It starts by you getting together with at least one other person at your workplace who feels the same way you do. Do this first—there are certain legal protections that kick in for you once this has happened. Meet up someplace outside of work, and compare notes. Who else can you talk to who would stand with you? Make a list, get folks together again and ask others what improvements they’d like to see at their workplace. This has been said before, but these are all important first steps. Together you may decide that you are ready to take something up with your boss right away. Or you could decide that you will be more successful negotiating if you first form a union. This process might take some time, and it’s worth it to move cautiously. Whatever you decide—you are stronger acting as a group than if you act alone.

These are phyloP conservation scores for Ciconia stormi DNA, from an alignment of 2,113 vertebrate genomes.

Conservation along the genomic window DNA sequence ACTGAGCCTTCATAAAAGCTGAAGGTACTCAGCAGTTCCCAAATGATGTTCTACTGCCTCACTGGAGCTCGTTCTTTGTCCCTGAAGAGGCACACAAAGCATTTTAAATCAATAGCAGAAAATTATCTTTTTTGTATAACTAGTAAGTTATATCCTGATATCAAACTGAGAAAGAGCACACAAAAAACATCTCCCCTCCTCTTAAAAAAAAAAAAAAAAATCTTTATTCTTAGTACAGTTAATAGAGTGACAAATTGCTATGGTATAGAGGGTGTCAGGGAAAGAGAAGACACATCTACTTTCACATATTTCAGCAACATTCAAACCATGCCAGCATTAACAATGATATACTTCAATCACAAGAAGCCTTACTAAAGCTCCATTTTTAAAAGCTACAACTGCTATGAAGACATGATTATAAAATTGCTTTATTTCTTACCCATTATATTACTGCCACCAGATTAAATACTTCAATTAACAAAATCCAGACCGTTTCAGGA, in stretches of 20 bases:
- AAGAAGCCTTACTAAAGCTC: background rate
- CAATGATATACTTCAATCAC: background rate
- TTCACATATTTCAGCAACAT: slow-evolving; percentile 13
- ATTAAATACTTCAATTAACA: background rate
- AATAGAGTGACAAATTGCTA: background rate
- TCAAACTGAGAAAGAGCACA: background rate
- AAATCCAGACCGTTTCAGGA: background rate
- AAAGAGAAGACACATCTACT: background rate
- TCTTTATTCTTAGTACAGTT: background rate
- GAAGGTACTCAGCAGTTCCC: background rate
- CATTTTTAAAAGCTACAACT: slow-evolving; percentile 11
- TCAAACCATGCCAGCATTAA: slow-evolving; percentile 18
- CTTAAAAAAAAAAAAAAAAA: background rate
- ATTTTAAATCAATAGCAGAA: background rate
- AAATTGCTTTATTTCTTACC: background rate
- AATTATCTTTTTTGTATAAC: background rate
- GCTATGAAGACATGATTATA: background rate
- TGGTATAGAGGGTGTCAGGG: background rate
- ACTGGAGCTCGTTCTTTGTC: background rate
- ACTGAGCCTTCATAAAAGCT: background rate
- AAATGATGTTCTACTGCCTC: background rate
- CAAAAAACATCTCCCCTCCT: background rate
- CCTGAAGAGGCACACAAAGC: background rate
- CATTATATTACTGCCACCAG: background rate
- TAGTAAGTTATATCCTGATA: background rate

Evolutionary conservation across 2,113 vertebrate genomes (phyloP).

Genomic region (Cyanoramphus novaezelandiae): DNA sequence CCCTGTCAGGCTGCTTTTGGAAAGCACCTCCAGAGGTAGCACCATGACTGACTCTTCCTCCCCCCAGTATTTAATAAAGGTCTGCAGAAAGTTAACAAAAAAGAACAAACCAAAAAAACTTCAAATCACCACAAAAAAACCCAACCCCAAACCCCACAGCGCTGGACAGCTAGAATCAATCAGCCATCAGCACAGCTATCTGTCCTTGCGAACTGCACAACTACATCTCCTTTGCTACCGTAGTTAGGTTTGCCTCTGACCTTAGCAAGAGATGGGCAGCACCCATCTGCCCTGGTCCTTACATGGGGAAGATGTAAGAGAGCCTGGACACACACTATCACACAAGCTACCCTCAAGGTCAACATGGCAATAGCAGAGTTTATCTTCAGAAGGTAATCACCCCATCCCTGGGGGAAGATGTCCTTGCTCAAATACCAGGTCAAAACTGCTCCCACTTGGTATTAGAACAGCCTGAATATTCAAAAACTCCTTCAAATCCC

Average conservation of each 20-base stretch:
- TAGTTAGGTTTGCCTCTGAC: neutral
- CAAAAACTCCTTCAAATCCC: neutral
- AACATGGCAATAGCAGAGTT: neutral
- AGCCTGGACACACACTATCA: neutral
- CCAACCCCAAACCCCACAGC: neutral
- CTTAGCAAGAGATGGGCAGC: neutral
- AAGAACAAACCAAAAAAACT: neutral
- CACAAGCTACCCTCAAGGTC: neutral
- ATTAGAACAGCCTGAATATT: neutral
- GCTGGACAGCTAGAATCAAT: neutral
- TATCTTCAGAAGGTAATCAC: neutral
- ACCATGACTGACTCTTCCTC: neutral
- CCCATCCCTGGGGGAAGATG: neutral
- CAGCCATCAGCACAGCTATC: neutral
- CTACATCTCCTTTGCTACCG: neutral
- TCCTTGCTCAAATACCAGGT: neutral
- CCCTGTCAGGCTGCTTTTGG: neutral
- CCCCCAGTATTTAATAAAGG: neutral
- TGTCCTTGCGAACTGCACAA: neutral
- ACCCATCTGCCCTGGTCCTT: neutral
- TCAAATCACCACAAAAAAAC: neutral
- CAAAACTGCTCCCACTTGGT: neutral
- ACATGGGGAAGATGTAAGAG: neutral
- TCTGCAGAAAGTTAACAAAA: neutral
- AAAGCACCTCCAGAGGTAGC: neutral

This post was originally posted on AFL-CIO NOW on December 30, 2012. Reprinted with Permission.
About the Author: David at Working America focuses on answering submitted questions about workplace fairness and workplace rights around the country. Working America is headquartered in Washington, D.C. and is the fastest-growing organization for working people in the country. At 3 million strong and growing, Working America uses their strength in numbers to educate each other, mobilize and win real victories to improve working people’s lives.
Thursday, December 6th, 2012
Some 450 office clerical workers—members of the International Longshore and Warehouse Union (ILWU) Local 63—are back on the job this morning in the ports of Los Angeles and Long Beach, Calif., after the ILWU and port employers reached a tentative agreement Tuesday night that will prevent the outsourcing of jobs.